In preparation for her new EP, I caught up with Princess Okoh—the 19-year old singer who officially debuted in 2015 with the soulful hit “Heartless” and then launched her well received EP Dear Cupid—to get to know more about the person behind the music, the girl behind the words, the woman behind the voice. We spoke about a variety of topics, ranging from the deeply personal, to the somewhat irrelevant.
Tell us a little about yourself.
My name is Princess Onyinye Okoh. I am a 19 year old Nigerian singer and writer from Delta State but I grew up in Lagos. I am a law student at the University of Nottingham in my final year.
Who is your life inspiration?
How would you describe the relationship of your parents with your music?
My dad was extremely supportive of my music and I’m sure he’d have been so proud of what I’m doing now. My mum has always been a bit reluctant because she didn’t want me to be distracted or lose focus, but she’s slowly catching on.
Who is your music inspiration?
I have SO many, like the list is endless. But I’d say Whitney Houston, Rihanna, Omawumi, Luther Vandross, Alicia Keys, Banky W, and Emeli Sande.
Your last compilation was Dear Cupid, tell us a bit about that.
Dear Cupid was a collaborative EP with Moyo Fuga. It was made up of 3 songs which were about different things relating to love and relationships, hence the title. We literally recorded the whole thing in a weekend, it was absolutely amazing to create and I really enjoyed working with Moyo. Even though the reception wasn’t like what I had hoped, I was really happy that people enjoyed it.
In what ways have you grown since then?
I’ve grown immensely since then, in terms of my sound and lyrics. I’ve become very experimental with the music I make and I’m really excited for you guys to hear it!
Tell us about the forthcoming project, and how this growth ties in.
“Woman” is my first solo EP and I’ve been working on it for about two years. It’s been the most wonderful, stressful, exhausting and hands down hardest thing I’ve ever done in my life but I’m certain it’ll be worth it. Woman has been a personal stretch for me, I’ve had to explore genres and speak on issues I usually wouldn’t but it’s been an enjoyable process and I’m very sure the listeners will appreciate the growth and the effort put into it.
What do you aim to achieve with this project, both musically and commercially?
Really and truly, at the very top of my list, I aim to inspire someone. Putting out “Woman” is such a bold step for me, it’s almost like giving people a preview to my life and my experiences, so I really want people to be able to relate to the songs and feel what I was feeling when I created it. I also hope that the EP will bring my highest number of plays, but as long as people are inspired, I’m fulfilled.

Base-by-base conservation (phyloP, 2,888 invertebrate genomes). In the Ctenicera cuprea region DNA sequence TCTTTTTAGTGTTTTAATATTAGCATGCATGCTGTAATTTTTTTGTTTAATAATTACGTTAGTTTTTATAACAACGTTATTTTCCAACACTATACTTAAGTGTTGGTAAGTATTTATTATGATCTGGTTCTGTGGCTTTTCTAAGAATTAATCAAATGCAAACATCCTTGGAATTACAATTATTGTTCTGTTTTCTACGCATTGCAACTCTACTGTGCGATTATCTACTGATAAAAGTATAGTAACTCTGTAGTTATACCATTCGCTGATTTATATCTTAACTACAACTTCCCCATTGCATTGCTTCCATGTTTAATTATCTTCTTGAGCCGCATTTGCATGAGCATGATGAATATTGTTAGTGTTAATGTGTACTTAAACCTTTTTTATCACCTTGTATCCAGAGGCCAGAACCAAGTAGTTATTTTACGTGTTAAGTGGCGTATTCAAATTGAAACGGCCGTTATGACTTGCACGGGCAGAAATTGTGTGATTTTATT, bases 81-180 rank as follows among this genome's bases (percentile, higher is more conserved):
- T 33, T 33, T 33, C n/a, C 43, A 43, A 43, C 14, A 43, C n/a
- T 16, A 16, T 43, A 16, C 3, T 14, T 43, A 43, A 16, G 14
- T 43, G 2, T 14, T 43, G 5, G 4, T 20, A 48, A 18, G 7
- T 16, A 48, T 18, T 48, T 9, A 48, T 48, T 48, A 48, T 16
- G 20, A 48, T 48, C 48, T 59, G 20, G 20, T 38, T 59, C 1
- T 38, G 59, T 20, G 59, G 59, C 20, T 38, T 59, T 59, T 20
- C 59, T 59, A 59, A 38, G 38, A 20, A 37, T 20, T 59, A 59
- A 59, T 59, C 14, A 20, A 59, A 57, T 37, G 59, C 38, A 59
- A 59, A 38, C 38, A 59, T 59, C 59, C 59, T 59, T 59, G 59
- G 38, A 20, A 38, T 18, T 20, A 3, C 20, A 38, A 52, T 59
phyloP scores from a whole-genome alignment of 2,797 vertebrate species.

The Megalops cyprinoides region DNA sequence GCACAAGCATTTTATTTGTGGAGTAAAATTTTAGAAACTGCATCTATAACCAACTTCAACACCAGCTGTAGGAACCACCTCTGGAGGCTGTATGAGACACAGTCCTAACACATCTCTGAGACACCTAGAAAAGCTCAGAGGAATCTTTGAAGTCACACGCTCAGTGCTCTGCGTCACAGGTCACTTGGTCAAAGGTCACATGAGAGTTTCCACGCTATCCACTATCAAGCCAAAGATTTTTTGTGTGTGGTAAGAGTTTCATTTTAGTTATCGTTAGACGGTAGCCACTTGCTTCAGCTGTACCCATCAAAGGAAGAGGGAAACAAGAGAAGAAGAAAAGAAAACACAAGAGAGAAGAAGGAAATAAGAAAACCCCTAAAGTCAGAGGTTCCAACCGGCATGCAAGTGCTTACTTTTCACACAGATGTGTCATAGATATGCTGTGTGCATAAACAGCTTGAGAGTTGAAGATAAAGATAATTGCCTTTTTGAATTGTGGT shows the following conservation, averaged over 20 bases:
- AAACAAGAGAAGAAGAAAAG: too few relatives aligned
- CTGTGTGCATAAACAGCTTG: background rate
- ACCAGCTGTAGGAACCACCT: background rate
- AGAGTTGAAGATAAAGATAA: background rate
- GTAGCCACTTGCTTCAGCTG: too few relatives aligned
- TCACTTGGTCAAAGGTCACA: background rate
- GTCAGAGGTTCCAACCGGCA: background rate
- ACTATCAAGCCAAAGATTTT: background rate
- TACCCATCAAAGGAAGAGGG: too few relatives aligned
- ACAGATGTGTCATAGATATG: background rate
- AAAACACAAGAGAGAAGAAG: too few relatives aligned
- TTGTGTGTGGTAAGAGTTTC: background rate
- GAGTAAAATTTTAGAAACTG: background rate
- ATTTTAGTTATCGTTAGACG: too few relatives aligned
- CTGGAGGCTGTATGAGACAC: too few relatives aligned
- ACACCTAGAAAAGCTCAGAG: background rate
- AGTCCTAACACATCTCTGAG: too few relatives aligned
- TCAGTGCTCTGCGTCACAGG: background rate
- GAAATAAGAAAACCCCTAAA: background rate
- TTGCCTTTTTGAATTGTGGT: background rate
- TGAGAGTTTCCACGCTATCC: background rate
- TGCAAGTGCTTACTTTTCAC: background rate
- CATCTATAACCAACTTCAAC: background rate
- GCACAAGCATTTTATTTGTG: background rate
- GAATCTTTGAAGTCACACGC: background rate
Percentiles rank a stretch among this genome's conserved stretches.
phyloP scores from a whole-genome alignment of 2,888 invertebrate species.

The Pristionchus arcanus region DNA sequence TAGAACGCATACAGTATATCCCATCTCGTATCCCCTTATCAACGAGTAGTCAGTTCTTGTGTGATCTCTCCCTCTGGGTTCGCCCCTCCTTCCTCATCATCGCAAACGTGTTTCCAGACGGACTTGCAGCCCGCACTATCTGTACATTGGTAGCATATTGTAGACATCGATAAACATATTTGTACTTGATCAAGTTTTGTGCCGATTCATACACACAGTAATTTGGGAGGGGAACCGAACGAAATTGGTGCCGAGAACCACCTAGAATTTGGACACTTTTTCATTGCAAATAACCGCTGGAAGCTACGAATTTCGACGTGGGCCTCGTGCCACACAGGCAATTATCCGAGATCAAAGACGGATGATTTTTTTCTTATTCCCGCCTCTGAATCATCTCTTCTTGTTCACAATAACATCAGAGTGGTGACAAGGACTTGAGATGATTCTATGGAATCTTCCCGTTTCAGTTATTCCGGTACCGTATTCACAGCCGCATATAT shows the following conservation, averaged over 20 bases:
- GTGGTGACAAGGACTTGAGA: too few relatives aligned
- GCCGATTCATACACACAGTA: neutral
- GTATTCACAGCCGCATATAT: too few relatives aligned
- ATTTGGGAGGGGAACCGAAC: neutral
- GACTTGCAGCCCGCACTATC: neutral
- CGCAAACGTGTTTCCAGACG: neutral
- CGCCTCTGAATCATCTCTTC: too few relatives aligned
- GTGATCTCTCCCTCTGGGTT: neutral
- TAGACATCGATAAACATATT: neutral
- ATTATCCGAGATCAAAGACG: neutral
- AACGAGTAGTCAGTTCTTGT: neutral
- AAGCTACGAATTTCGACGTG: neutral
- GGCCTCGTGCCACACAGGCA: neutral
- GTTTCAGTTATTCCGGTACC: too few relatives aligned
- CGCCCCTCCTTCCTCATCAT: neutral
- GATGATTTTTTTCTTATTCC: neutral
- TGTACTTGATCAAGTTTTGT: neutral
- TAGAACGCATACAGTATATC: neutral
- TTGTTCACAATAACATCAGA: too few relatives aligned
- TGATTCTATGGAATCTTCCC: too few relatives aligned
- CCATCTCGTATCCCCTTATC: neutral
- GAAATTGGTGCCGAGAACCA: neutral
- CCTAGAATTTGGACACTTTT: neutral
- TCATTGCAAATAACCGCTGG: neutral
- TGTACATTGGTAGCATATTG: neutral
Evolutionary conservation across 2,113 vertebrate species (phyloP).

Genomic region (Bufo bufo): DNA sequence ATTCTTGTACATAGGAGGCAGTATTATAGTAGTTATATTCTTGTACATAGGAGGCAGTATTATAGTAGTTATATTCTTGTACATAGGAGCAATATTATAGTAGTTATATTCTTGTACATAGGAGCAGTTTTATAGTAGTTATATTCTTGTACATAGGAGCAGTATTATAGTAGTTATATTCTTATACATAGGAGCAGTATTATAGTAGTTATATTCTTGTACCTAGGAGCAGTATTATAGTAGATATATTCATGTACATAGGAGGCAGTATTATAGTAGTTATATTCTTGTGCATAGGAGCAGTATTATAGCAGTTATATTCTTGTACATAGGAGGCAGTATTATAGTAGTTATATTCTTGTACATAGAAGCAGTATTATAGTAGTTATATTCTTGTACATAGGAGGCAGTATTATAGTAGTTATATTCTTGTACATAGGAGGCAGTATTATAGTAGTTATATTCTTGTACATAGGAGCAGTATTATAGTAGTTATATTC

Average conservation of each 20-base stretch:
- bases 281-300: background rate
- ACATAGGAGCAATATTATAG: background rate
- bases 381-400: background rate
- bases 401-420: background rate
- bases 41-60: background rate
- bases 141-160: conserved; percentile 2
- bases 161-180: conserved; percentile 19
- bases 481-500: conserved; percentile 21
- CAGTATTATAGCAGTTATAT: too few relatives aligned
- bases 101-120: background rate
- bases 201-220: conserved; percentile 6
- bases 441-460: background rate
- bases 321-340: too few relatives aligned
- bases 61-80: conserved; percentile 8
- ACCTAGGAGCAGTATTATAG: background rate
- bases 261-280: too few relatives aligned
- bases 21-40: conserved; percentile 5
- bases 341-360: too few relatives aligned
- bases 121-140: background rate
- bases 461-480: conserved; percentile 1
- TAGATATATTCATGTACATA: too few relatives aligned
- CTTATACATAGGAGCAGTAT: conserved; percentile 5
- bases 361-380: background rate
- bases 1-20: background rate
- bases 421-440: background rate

What are your thoughts on the new age of Nigerian creatives? How do you think we can rise from a catchphrase to the main event?
I’m a huge supporter of the “New Age” movement. Although I feel the phrase is used a bit too much and mostly out of place, but I’m 100% here for supporting creatives of all sort. To be honest, nothing comes easy and overnight, creatives just need to keep doing what they do, one day it’ll be their turn to be in the limelight.
You have the power to change one thing about the music industry, to make it better, what change would you consider the most effective to make?
The pressure put on artistes by labels and fans to release music ever so often. I really hate that and it’s one of my biggest fears for when I “blow”. I know how inconsistent my creative process and how hard it’ll be for me to put out “quality” music ever so often, and the truth is, a lot of the big artistes out there are just like me.
Now for the big question, did you like Daddy Yo? and bigger still, Davido or Wizkid?
Daddy Yo didn’t really catch on me at first, but after a few listens – Issa JAM!. Wizkid all the way, I’m offended you’d even compare.
50 years from now, you look back at your life, what’s your greatest achievement?
50 years, wow. I want to be a living legend. I want to be one of the biggest people in the entertainment industry, reaping the fruits of my labour and receiving lifetime accomplishment awards.
What’s been your greatest achievement so far?
I actually haven’t thought about this, probably having my song starred on the Nigerian series “My Best Friend’s Wedding”.
What’s been your lowest moment?
I’ve had many, but losing my dad was probably the lowest one.
On those bad days where the strength to carry on making music is almost nonexistent? How do you get through it.
Days like that are horrible. I always get through it by reminding myself why I started and how therapeutic it is for me to express myself through my music. Talking to friends and supporters of my music also helps me.
If your life was a movie, which would it be?
I actually can’t say. I’m not really a movie person.
In high school, where did you fit in?
I had different stages to be honest. Most of junior secondary school, I was just loud and bitter, so I wasn’t really part of the “popular” people. But moving schools towards the end of my senior year, I began to care less about being ‘popular’ or ‘cool’ and I started to really discover myself and, ironically, that’s when I started getting popular.
If there was no applause, no criticism, no fear of poverty, who would you be?
Honestly, I would just keep being who I am and doing the things I do.
I’m looking forward to the Woman EP which drops soon.
Below are visuals which give a little more insight on what to expect from Princess’ EP, please check it out: